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Just yesterday, we wrote about how Tavares was in an argument with suppliers over his cost-cutting and then, a few hours later, how his company was in a spat with the Italian government. This is, I don’t know, the fifth time we’ve written about Stellantis and Italy beefing?

And, yet, Stellantis is highly profitable. Yeah, sales are down in the United States, and Fiat lost its position as the biggest brand in Italy to Volkswagen. Jeep, maybe its most valuable brand, is faltering. And yet… the company is making money, the shares are up, and investors are getting dividends.

All of this is why Tavares was able to claim a 60% increase in compensation to almost $40 million, which is more than 500x what an average Stellantis employee makes. As the CEO of a public company, however, Tavares needs his compensation approved and that’s where the trouble begins.

From Bloomberg via Automotive News:

At Tuesday’s annual general meeting, advisory firms Glass Lewis and Proxinvest are urging investors to vote against approving the €36.5 million ($39 million) total compensation package, up almost 60 percent from 2022 levels. The package includes a new incentive award worth €10 million tied to meeting electrification and software goals. Two years ago, investors rejected Tavares’s pay plan in a non-binding vote after opposition in France.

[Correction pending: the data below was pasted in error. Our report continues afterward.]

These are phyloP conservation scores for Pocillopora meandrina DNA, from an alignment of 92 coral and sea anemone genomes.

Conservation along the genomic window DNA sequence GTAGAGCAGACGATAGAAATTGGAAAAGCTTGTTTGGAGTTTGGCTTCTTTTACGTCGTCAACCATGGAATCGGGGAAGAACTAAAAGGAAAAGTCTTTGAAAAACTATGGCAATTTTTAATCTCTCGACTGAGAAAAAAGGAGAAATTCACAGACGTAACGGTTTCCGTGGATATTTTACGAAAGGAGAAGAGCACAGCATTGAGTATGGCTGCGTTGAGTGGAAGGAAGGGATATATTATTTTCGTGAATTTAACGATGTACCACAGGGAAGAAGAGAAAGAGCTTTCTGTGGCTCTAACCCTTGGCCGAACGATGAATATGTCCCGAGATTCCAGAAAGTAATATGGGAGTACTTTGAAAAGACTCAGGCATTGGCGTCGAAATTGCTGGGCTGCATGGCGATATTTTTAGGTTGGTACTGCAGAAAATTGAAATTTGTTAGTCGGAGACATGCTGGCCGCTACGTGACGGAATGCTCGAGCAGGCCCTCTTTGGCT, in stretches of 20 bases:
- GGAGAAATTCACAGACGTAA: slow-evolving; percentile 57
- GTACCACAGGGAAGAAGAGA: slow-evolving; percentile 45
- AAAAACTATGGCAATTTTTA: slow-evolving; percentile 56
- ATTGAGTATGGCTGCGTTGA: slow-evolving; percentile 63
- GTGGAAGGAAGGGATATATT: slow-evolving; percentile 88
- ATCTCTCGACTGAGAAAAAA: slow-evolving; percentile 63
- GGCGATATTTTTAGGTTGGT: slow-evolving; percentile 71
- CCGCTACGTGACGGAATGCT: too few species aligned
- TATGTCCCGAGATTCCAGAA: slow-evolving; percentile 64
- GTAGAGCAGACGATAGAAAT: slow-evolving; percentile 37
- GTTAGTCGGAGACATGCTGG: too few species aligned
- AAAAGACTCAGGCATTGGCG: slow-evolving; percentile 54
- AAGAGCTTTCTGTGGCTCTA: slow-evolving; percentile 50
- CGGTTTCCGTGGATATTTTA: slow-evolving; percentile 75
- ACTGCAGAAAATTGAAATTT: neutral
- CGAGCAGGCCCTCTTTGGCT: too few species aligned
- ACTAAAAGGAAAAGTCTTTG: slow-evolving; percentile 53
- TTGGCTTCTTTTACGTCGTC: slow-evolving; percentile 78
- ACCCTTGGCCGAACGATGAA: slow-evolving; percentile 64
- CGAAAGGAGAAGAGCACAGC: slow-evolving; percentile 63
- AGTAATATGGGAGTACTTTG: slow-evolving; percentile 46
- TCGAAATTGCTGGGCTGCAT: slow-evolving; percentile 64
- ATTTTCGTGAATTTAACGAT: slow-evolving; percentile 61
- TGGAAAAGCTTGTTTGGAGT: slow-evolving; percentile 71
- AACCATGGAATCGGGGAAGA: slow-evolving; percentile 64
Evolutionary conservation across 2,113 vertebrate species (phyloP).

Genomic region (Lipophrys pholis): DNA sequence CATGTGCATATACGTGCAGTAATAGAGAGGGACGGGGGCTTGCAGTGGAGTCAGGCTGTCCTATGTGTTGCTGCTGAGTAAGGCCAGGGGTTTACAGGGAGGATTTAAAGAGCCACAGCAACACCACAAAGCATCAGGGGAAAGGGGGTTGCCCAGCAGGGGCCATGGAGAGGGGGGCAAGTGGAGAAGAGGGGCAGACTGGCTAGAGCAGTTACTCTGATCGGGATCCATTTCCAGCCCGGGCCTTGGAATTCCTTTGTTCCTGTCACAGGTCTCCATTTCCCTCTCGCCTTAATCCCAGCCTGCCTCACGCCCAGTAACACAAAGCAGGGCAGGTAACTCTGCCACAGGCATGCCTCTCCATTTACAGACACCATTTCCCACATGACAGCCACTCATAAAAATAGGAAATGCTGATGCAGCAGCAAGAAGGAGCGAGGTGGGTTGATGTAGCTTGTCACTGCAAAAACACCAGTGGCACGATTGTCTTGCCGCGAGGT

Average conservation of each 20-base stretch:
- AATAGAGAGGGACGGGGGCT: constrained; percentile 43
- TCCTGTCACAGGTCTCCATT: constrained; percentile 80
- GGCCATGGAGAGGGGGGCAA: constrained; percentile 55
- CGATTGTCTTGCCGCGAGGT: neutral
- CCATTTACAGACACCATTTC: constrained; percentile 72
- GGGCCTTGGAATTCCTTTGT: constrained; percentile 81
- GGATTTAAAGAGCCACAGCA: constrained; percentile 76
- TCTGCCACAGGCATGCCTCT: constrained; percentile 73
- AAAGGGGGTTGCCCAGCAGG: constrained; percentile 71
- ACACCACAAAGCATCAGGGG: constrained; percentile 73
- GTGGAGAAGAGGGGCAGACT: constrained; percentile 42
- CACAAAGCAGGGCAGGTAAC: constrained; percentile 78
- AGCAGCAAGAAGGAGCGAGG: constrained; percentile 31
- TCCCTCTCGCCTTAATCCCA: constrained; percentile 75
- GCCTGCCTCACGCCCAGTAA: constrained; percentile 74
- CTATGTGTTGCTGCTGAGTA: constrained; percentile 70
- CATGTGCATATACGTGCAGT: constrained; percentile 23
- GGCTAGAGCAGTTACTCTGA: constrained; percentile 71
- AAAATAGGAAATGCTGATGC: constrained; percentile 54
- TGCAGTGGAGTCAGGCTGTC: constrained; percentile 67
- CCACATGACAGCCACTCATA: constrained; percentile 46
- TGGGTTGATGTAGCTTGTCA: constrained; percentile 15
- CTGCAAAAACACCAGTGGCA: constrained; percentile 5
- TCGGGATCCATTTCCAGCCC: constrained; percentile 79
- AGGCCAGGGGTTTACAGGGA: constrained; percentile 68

There’s another part of this article I think that’s important to highlight:

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Tavares, 65, is seeking to make Stellantis leaner to endure in the shift to EVs. The payoff has included a roughly 60 percent share price jump in 2023, even as the company lost ground to rivals in several countries, including France and the U.S., according to forecaster Jato Dynamics.